The Importace of Dark-Mode

Calvin Bonner
March 10, 2021

"Is dark-mode really important for my website?" This is a question I hear quite often. Some people poise dark-mode as only a gimmick or as misleading (since it's original pitch was of improved eye health). While I don't necessarily think that dark-mode has any real health benefits, I don't think it should be brushed off as "just a gimmick". I believe it is a real tool that can increase the usability and enjoyment of your website. Allow me to explain.

A Brief History of Dark-Mode

I think we all remember (or have seen in movies like the matrix) the old black screen, green text displays of the early cathode-ray tube era, first introduced in the mid '40s. These displays were the first displays of their kind and, this "dark-mode" look was a necessity due to the limitations of the technology.

As technology progressed however, and the GUI (graphical user interface) was introduced, companies wanted more and more to emulate "everyday life" with digital representations of daily objects connected to actions and points of interest within their UI. An action to delete something might be associated with a trash-can, a "save" action became a floppy disk, and bits of content became files, documents, and folders. Likewise, there was a push to make the backdrops of these interfaces more like paper, envelopes, and notepads, making them white and (at the time) more appealing to users. I really like this quote by Bert Keely:

"Our expectations for viewing information, basically, were established by paper."

"We're beyond paper."

- Bert Keely

With the invention of LCD and LED screens, more freedom was given to designers as more clarity could be easily achieved within an image thanks to a higher resolution. And with the introduction of OLED screen technology (where each pixel is individually lit and there is no need for a backlight) dark-mode could actually save power and provide a deeper, richer color.

With all of these advancements in technology, companies started testing the waters once again with dark-mode and in recent years, really started pushing it as a viable option.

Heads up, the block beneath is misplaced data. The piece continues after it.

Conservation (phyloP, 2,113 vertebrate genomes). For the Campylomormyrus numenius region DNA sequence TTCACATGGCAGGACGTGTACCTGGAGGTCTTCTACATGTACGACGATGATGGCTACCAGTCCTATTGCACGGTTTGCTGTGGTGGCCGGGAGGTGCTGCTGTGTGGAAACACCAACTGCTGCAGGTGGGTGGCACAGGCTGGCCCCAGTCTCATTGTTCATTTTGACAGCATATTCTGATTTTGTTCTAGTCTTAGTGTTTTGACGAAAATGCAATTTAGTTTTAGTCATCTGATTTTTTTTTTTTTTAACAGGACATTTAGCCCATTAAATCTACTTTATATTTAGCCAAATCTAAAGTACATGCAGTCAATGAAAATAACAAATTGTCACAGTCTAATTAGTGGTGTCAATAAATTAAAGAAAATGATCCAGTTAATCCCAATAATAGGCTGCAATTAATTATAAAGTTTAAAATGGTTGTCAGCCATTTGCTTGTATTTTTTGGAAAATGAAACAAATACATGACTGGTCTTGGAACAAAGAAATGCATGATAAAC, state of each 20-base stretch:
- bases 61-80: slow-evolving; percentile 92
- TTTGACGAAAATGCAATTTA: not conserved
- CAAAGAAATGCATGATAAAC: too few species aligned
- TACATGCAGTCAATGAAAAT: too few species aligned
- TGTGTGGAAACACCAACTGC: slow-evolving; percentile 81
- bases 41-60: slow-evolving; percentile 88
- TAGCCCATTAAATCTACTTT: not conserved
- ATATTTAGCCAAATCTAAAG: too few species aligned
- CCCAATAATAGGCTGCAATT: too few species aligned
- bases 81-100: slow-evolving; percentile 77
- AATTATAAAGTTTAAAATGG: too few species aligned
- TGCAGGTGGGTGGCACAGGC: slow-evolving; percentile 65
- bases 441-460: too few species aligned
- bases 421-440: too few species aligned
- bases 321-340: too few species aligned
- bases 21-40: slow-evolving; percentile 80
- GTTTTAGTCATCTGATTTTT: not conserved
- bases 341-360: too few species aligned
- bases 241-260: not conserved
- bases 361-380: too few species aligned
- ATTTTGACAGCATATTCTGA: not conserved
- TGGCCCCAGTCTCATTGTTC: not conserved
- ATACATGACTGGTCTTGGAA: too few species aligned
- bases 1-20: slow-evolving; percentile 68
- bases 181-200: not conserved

If you want to read more about the history of dark-mode, I really enjoyed (and heavily referenced) this article by Rachel del Valle

What Are The Benefits?

Well, as previously stated, dark-mode can be really beneficial on OLED screens as they use less power. OLEDs have absolutely rocketed in popularity in recent years and nowadays most people have one on their phones.

But beyond this, I believe it can really benefit you as a website owner. Thanks to updates to CSS, websites can now shift to and from dark-mode automatically, based on the users system preferences. When browsing the web, some users tend to expect websites to be obnoxious and bright, even when they have dark-mode switched on for their device. For these users, a company or individual who has taken the time to implement dark-mode can be a breath of fresh air and it encourages the users to take a second look at your site. I myself have my devices set up to flip over to dark-mode at certain times of the day so the bright screen is less overpowering, and I have experienced just this. For companies that use their website to sell a product or service, these little touches can provide a subconscious sense that the owner of the site cares about their users and that the same attention to detail will be carried out throughout the entirety of their business. And for people with blogs and articles on their website, dark-mode can make reading the content they have much easier on the eyes and thus, more inviting.

Are There Any Drawbacks?

If implemented well, no. A well designed, modern website should easily be able to boast both light and dark themes and do either exceptionally well. The implementation does not add draw to the users memory or the websites load-times thanks to recent updates to CSS @media queries. The user ideally won't even know the website has made a switch or a change as it will happen seamlessly and automatically (although providing options to switch manually is good too).

On some websites however, whether they are poorly designed or have outdated design layouts and elements, dark-mode can be a bit draining as it can feel easier to get lost. As with all things, fundamental design is the first step, dark-mode should be viewed as a feature to be added later once you have a solid foundation to work with.


Whether you are a website owner, user, or designer, dark-mode should not simply be pushed aside as a gimmick anymore. It's wide implementation across major websites like Google and Facebook and it's growing popularity isn't (in my opinion) just a trend that will die off. Dark-mode is here to stay, and websites that do not offer it will likely soon be less attractive to users than the competition's website which does.

If you are interested in adding dark-mode to your website or any of our other design services, please feel free to contact us!